Satoru Iwata, the Nintendo president, is understood to have told his senior executives recently to regard the battle with Sony as a victory already won and to treat Apple, and its iPhone and iPad devices, as the “enemy of the future”. This is just another example of the digital convergence in the industry.
Now Apple vs Google:
- Apple has just launched the iPad, Google is developing a tablet
- Apple has the iPhone, Google Android
- Apple has the app store, Google the Android Marketplace
- Apple has just launched the iBooks and Google will launch Google Editions
- Apple has just launched iAd , Google has AdWords and AdSense (Apple acquired Quattro Wireless after being denied Admob, acquired by Google)
What it is interesting is that the two companies approach the digital convergence in a complete different way, in terms of strategy and vertical integration.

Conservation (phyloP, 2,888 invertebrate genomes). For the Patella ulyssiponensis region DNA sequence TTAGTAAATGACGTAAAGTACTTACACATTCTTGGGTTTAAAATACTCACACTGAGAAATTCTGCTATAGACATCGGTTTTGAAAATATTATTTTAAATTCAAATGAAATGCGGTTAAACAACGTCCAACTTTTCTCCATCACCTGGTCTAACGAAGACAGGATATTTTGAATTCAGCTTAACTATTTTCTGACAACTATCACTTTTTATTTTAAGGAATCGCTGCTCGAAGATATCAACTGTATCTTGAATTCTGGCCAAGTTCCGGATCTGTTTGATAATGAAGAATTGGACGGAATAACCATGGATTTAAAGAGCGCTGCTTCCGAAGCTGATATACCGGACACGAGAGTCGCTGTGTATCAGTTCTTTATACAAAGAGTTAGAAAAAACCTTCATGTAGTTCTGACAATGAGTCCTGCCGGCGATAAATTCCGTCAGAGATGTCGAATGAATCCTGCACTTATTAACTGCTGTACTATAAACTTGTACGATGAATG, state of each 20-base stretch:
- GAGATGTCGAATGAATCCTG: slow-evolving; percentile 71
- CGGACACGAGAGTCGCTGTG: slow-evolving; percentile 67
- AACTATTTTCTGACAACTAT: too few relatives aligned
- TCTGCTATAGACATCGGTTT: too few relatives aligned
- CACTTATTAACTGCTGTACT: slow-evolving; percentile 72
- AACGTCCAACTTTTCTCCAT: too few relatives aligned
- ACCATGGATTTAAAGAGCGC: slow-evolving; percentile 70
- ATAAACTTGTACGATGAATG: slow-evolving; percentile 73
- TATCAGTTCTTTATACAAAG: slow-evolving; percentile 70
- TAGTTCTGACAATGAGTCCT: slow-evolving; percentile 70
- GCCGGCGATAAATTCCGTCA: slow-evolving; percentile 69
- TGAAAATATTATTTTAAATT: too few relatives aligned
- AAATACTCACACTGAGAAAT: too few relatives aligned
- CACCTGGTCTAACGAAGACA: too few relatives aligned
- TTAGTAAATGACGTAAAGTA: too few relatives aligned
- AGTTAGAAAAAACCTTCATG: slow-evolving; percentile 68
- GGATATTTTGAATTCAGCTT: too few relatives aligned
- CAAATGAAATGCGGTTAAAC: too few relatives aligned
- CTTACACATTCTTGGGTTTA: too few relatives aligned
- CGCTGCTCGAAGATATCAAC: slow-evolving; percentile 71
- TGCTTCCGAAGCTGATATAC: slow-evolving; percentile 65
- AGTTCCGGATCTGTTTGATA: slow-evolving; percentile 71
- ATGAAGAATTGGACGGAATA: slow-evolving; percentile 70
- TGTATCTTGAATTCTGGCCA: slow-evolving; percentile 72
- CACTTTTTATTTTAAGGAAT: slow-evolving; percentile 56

The two companies are somewhat at the extremes. Apple vertically integrated, Google placed in the software and services domains.
Apple designs its own chips, the A4 powers the iPad and is the fruit of Apple acquisition P.A. Semi in 2008. It develops its own OS and controls the distribution channel for the content with iTunes. Google develops the Android OS and Internet services such as Google Maps and Google Search. The HW for Nexus One was done by HTC, and while Google tried to bypass the operators for the distribution, now it is stepping back. Apple approves every single application that goes into the App Store, the Android marketplace allows anybody to publish applications. Apple has total control of the platform, their system is closed and the latest rules forbid the use of other languages other than C, C++, and Objective-C.
Apple strategy is paying back, and with only a small percentage of the world handsets market share (2.5%), it leads in operating profits. And here comes Android, according to NPD, Android phones managed to pass the iPhone in market share in the U.S. for the first time last quarter. NPD says that in the first three months of 2010, Android captured 28% of the smartphone market, while Apple’s iPhone grabbed only 21%.
What we are seeing are companies with very different philosophies, business models and approaches but still competing in the same domain, the digital convergence. Open vs. closed systems, vertically integrated vs. not vertically integrated. The dynamics are interesting and worth to follow.